Faith Matters

The journey to reconciliation, one coffee at a time

The Rev Dr Laurence Graham, the outgoing Methodist President, spoke to Sinn Féin's ard fheis in Belfast on Saturday about reconciliation and healing

The road to reconciliation can start with having a coffee with someone you disagree with

RECONCILIATION would be really easy if we were beginning with a blank sheet of paper.

Wouldn't it be so much easier to be reconciled if we all didn't have a past? But of course, there is no blank sheet of paper, we all have a past which we can't forget but the key issue for reconciliation is what do we do with the memory now and how do we unlock the future.

I want to offer three challenges. The first is a personal challenge to every single citizen while the second two are more corporate challenges to Sinn Féin and indeed all political parties in this land.

But first the personal one. I would challenge every single person to make a point of going looking for somebody who you know you will disagree with and have a coffee with them. In other words, take time to get to know them.

The aim of meeting isn't necessarily to come to agreement but just to get to know the person who you disagree with.

It's still too easy in this land to spend our whole lives amongst people with whom we agree and a segregated community where we only know people with whom we agree will never be reconciled.

Only as people from 'the other side' become people we know personally can the fear of difference be removed - that's a challenge to every individual.

There are two more corporate challenges. I have said already that, of course, we can't forget our past but if healing and reconciliation are to come then we need to find ways of remembering without celebrating, of commemorating without glorifying.

People have many different ways of describing the 'the Troubles' but one thing I think everyone can agree on is that there was no military victory for anybody.

Clearly many were killed and injured on every side and clearly every side will want to commemorate and remember but when that is done in a glorifying, celebratory, victorious way then it hinders reconciliation and increases pain instead of fostering healing.

I would challenge every single person to make a point of going looking for somebody who you know you will disagree with and have a coffee with them. In other words, take time to get to know them 

Furthermore, as we remember we must also examine ourselves as to whether we need to apologise for wrong things we have done even if we continue to believe they were done for right reasons.

If we regret any of the means we have used in the past then we should express that regret because words of apology and regret can play an important part in opening the door to reconciliation and healing.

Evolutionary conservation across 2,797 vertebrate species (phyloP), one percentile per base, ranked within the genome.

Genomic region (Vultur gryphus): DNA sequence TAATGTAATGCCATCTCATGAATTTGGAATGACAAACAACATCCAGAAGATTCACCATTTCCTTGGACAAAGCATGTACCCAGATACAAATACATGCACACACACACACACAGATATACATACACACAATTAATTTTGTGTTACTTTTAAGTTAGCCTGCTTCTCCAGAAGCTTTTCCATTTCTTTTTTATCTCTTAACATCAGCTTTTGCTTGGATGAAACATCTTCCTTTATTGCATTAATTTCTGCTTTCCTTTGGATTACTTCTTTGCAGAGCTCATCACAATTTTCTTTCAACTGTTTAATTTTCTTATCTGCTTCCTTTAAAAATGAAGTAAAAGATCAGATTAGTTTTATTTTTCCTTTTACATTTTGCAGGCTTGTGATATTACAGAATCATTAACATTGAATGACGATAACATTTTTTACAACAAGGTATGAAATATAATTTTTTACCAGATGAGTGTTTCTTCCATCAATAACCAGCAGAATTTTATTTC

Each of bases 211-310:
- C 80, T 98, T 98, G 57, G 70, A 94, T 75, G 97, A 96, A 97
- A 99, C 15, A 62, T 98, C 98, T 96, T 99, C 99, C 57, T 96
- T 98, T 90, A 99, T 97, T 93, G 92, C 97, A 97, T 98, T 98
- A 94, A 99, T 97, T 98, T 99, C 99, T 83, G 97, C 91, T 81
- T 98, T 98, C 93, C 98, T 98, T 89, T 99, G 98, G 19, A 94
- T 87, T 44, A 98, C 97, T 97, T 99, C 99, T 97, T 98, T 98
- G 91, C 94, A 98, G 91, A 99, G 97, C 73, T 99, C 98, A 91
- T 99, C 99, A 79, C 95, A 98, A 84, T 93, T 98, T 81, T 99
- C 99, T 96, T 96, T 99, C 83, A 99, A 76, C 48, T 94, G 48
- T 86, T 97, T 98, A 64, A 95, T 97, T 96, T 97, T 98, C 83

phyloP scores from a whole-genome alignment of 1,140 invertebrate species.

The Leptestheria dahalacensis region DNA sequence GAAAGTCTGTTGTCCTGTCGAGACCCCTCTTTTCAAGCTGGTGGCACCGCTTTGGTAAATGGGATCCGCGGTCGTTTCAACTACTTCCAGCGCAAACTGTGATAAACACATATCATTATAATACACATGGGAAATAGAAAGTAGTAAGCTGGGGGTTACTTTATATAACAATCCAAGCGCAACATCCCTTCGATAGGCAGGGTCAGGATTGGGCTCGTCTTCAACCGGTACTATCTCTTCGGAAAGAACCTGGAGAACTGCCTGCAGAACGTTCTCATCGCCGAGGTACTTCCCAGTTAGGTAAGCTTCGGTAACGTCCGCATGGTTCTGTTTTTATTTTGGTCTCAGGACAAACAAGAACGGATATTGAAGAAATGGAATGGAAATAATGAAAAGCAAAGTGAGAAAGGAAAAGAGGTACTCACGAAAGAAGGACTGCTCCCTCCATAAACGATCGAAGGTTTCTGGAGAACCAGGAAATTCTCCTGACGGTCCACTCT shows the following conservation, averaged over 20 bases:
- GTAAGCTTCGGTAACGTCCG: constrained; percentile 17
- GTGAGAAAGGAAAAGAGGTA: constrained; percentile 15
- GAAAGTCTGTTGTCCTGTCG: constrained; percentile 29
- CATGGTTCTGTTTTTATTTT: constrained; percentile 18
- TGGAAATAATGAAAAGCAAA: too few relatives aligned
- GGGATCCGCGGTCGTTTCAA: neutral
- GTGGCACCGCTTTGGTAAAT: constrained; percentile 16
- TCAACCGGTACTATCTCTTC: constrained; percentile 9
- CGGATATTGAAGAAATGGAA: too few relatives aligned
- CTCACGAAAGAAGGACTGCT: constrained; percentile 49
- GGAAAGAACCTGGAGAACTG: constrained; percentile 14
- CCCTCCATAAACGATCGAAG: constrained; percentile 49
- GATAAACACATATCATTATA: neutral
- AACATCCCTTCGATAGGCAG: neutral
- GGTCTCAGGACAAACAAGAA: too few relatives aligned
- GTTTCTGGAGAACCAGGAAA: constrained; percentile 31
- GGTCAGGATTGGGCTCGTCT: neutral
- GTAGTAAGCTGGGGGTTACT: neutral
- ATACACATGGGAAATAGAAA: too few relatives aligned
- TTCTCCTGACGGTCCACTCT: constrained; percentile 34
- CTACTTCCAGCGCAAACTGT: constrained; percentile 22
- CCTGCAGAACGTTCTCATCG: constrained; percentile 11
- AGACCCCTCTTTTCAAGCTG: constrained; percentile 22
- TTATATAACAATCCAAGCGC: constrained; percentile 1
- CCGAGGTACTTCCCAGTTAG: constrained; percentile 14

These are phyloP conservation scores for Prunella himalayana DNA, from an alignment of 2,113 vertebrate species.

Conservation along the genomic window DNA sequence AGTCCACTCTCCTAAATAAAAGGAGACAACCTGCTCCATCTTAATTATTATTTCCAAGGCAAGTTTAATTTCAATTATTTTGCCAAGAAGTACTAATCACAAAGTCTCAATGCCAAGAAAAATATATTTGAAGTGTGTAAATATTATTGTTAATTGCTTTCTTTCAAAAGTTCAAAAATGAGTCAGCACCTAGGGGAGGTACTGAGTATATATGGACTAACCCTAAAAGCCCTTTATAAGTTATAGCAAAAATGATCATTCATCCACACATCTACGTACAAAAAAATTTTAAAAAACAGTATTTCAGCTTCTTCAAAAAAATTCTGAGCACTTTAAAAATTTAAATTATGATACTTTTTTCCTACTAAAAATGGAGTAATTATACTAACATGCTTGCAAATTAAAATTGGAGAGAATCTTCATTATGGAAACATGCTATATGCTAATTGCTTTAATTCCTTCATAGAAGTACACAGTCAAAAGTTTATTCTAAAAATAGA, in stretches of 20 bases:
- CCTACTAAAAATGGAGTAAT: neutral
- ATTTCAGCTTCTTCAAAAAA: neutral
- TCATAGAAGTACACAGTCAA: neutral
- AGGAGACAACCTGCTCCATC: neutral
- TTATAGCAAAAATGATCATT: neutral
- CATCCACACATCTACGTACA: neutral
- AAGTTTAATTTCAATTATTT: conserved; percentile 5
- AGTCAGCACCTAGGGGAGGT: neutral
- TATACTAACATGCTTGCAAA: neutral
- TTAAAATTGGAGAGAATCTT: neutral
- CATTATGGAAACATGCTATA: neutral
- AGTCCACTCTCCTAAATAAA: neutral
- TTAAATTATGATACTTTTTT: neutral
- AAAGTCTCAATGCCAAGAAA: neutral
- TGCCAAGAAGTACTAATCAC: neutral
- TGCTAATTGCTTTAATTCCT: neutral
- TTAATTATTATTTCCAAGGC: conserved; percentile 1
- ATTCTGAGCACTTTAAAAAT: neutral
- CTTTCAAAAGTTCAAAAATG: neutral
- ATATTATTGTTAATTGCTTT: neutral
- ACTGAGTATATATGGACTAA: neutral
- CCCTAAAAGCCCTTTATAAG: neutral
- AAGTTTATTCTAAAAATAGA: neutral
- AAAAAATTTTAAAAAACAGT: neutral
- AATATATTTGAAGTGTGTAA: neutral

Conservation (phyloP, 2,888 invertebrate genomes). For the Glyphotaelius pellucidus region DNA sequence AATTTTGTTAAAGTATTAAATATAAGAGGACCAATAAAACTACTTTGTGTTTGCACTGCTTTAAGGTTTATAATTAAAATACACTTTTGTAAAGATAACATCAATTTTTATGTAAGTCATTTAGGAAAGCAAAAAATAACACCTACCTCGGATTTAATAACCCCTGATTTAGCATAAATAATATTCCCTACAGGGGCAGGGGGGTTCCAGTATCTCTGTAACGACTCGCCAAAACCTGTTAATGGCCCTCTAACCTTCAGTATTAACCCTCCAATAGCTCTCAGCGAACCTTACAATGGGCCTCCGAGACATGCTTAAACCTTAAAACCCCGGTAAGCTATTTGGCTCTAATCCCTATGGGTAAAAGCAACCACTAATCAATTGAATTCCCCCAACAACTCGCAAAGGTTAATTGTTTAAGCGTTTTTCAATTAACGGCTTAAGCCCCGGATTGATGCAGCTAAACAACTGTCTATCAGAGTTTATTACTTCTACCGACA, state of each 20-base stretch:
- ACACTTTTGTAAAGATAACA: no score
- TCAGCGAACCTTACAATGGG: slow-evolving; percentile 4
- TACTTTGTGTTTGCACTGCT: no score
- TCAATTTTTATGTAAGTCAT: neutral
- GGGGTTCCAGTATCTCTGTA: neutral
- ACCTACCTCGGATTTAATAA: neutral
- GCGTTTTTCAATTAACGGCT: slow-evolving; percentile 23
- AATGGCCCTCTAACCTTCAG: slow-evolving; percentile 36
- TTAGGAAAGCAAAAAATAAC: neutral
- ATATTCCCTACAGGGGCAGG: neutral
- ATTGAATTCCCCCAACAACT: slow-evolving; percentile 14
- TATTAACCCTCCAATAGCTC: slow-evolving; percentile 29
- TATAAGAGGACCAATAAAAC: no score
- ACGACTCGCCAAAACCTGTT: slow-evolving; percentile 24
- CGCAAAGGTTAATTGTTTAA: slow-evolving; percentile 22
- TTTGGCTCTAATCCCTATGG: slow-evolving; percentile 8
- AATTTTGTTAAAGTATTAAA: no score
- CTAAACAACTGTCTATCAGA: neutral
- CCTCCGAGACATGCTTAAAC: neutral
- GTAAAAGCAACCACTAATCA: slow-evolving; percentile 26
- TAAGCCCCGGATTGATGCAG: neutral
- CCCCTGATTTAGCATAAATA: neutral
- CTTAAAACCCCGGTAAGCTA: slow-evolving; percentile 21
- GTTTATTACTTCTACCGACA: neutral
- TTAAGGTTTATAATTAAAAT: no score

And, the other challenge that I would offer to Sinn Féin - and indeed to all the political parties in Northern Ireland - is this: during my year as President of the Methodist Church in Ireland, as I have spoken with political leaders of all persuasions, I have heard them all say that they want the same thing - namely the betterment of life for all people in this society.

Of course, they all have different understandings of how to achieve the betterment of life for all people but nevertheless they are united in their desire for exactly that.

So, I would urge you and all other parties to unite around what you agree on which is that you want the best for all people.

Get on with doing that, start working together on issues that matter to people and let all the issues of sovereignty and so on which divide us follow on in due course.

I want to finish by referring to a conversation between Jesus and a Samaritan woman who he met at a well, as recorded in chapter 4 of St John's Gospel.

When they first met they were separated by gender, by culture, by religion, by politics and by history, because he was a Jewish man and she was a Samaritan woman.

Yet the encounter which they had changed her life and indeed transformed the whole village and surrounding area.

But it all began when Jesus asked the woman to help him get a drink from the well. In other words, uniting around working for the essentials of life was the beginning of a process of healing and reconciliation.

I pray that the political parties here can unite around their common desire for the betterment of life for all people and start working together on these issues even as disagreements on issues of sovereignty and history persist.

People reconcile as they work together.

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